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When running this SQL query it returns each Find_ID four times, how can I make it only select unique finds?

SELECT A.FIND_ID, B.NAME, PERIOD
FROM FINDS A, CLASS B
WHERE A.X >= 4
AND A.X <= 10
AND A.Y >= 4
AND A.Y <= 10
AND FIND_ID = DISTINCT

This returns

FIND_ID NAME                 PERIOD
========== ==================== ====================
         2 SHARD                BRONZE
         5 SHARD                BRONZE
         2 METAL_WORK           IRON_AGE
         5 METAL_WORK           IRON_AGE
         2 FLINT                MESOLITHIC
         5 FLINT                MESOLITHIC
         2 BONE                 RECENT
         5 BONE                 RECENT
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2  
What RDBMS you are using? SQL Server? MySQL? Oracle? DB2? etc.. can you also give sample data with desired result? –  John Woo Jan 27 '13 at 13:26
1  
Maybe a group by A.FIND_ID or SELECT DISTINCT(A.FIND_ID) –  Niels Jan 27 '13 at 13:26
1  
Google for "carthesian product" –  wildplasser Jan 27 '13 at 13:32
1  
Bad habits to kick : using old-style JOINs - that old-style comma-separated list of tables style was discontinued with the ANSI-92 SQL Standard (20 years ago!). –  marc_s Jan 27 '13 at 13:43

2 Answers 2

up vote 0 down vote accepted

If the two tables FINDS and CLASS are related you need to be using some kind of join (INNER, at a guess). The reason why you are getting four results is that you are running a query that returns the cartesian product of your results - that is, you will get all combinations of both tables joined together without a common field linking the two of them together.

Here's an example. Let's say you have the two really simple tables below:-

PersonID   Name
1           Matt
2           Fred

PersonID   Salary
1           23000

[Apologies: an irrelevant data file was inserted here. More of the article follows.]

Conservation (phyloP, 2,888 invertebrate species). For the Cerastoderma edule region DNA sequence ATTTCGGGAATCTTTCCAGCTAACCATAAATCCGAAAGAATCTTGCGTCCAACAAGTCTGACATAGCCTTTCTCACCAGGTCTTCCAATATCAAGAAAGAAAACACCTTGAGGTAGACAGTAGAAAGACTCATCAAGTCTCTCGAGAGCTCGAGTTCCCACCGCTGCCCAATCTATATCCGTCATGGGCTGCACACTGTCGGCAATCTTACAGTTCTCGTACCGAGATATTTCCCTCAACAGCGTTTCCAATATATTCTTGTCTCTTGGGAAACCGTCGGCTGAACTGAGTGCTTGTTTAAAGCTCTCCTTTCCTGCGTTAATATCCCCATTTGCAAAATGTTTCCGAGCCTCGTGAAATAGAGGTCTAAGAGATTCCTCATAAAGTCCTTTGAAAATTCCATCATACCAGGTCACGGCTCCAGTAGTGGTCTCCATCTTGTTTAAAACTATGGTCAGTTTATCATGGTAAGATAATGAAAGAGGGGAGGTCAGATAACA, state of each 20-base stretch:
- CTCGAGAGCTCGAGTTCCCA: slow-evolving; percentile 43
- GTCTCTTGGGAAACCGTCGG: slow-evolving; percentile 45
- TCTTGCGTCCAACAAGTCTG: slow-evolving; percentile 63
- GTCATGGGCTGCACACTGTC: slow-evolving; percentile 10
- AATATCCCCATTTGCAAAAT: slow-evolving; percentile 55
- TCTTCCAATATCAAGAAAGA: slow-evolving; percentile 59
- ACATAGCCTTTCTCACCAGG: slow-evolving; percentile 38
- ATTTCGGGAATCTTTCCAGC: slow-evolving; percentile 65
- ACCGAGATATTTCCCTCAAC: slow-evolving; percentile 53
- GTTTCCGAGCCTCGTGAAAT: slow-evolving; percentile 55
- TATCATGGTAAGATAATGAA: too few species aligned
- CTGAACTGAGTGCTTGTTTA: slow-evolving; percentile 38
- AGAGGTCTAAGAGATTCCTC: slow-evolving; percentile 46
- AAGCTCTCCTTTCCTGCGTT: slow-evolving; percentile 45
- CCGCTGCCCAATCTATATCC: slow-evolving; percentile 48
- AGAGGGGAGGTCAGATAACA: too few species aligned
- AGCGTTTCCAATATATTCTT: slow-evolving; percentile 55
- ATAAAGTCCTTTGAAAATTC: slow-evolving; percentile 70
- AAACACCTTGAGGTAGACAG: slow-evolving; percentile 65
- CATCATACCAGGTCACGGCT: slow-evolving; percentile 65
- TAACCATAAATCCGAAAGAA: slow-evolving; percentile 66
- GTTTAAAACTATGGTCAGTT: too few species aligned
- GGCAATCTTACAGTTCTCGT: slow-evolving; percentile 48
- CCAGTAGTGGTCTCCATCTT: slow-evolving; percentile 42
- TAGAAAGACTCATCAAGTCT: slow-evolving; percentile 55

2           18000

Then a query like:-

SELECT * FROM Person, Salary

Would return something like:-

PersonID  Name  PersonID  Salary
1         Matt  1         23000
2         Fred  2         18000
1         Matt  2         18000
2         Fred  1         23000

Et voila, four records where you might expect two. Adding DISTINCT to this would achieve nothing, as each of the rows is distinct. To link the related tables you would need something like:-

SELECT * FROM Person INNER JOIN Salary ON Person.PersonID = Salary.PersonID
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Fantastic! I have solved my problem! Will need to wait before posting answer! –  DGraham Jan 27 '13 at 14:01
    
Happy to help.. –  Mat Richardson Jan 27 '13 at 14:23

Use the distinct property.. Select Distinct(SAMPLE) From table1

share|improve this answer
    
what if the record has different PERIOD on the same ID and NAME? –  John Woo Jan 27 '13 at 13:30
    
It will display all distinct records, run the query and see your results. You can figure that out by looking at it –  stevenackley Jan 27 '13 at 13:32
    
What do you mean? –  PeterJohn Jan 27 '13 at 13:33
    
The problem I am having is that returns the same find for each A.x >=4 statment, entering DISTINCT(A.FIND_ID) does not solve it. –  DGraham Jan 27 '13 at 13:39

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